The couple then bought an old gas station and were able to expand little by little with the help of grants, she said. They acquired computers, a freezer and expanded refrigeration space and built a shed for dry food storage.

The food bank gets resources from Northwest Harvest and Rural Resources, as well as Second Harvest. It also does “food recovery” from local grocery stores, taking items stores are no longer able to sell.

That extra space has allowed Loon Lake Food Bank to offer a wider variety of options than smaller food banks, Bauer said.

“We get people coming clear from Newport,” she said. “We have a lot of good food and they get more choices so they would rather use our food bank.”

Over the last month, Liz Bauer completely transitioned the food bank from a place where people could have a bit of normalcy and shop for themselves to a drive-thru, all with fewer volunteers.

Many of Bauer’s volunteers are older or have underlying health conditions, and don’t feel safe being out in public, she said.

She is retired after 25 years of running a day care in Cle Elum, Washington.

“She has to have something to do,” Mike Bauer said. “She had a day care for years and she was the same way. When she does something it’s 100% or it’s not at all.”

The Bauers have ramped up work through the pandemic and plan to continue despite the virus touching their family. Bauer’s son, Jeremy, called Thursday morning to tell his parents that a member of his fiancé’s family died from COVID-19 in Snohomish County.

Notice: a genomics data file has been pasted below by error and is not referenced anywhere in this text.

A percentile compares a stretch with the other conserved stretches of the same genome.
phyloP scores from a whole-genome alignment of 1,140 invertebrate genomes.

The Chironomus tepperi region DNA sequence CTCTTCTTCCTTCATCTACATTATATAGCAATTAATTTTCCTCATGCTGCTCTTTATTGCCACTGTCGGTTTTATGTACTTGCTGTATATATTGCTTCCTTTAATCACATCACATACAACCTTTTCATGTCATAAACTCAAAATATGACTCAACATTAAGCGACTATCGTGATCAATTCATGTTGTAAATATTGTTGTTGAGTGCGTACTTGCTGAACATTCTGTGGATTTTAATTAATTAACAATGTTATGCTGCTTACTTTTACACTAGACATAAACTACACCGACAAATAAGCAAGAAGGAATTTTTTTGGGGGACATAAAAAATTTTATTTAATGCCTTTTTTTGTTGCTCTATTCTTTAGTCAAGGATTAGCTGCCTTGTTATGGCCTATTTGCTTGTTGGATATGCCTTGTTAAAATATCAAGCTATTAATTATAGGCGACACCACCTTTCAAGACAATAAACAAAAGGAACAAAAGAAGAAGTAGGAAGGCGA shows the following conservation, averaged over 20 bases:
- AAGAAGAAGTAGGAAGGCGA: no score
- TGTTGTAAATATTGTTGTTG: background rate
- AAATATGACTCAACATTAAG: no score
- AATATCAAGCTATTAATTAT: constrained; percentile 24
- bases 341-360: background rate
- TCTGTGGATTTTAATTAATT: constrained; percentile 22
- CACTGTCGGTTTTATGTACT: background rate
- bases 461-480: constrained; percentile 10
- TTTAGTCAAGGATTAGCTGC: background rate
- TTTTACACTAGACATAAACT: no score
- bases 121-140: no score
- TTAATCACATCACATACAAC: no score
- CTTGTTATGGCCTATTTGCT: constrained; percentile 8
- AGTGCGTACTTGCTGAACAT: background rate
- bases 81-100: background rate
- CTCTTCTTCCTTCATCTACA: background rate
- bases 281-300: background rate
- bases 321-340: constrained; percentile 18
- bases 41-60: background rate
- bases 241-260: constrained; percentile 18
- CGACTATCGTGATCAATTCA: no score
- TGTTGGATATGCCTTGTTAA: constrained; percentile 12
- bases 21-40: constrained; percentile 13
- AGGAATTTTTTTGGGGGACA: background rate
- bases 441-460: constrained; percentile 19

While the virus has spread quickly in more populated counties, Stevens County had just four cases as of Tuesday. The community was a bit slow to be worried about the virus, Bauer said.

“We’re seeing an increasing awareness,” Bauer said. “I’m putting up flyers with any new information.”

Bauer and her husband have been working about 50 hours a week at the food bank over the past month. The few volunteers she has left have been working about half that. All have been self-isolating, only leaving home to go volunteer.

Michael Cantrell-Smith, 27, used to get food from the food bank.

“I felt like I’m just getting food for free,” he said. “So I got to get in here and help them out. I’m young, able hands. Here to do some blessed work and help the good people.”

He has been picking up extra volunteer shifts since the pandemic ramped up last month, Cantrell-Smith said.

“We’ll get new people, probably every day,” he said. “I see people getting laid off all over the place. My stepdad got laid off because of this.”

As one of the food bank’s youngest volunteers, Cantrell-Smith said he hopes more people his age will start to volunteer during this time of increased need.

“They’re going to need an influx of hands or these organizations are going to close,” he said.

At Second Harvest, Meuer said a lack of volunteers has been a problem for many food banks. Often volunteers are retirees who have a bit more time on their hands, but are also at higher risk for serious complications if they were to contract COVID-19.

A flood of requests has come in over the past few weeks for additional aid from Second Harvest, so the organization is “having to prioritize existing partners,” Meuer said. “I’ve just never seen anything like this before – the sudden and explosive increase in need across the state.”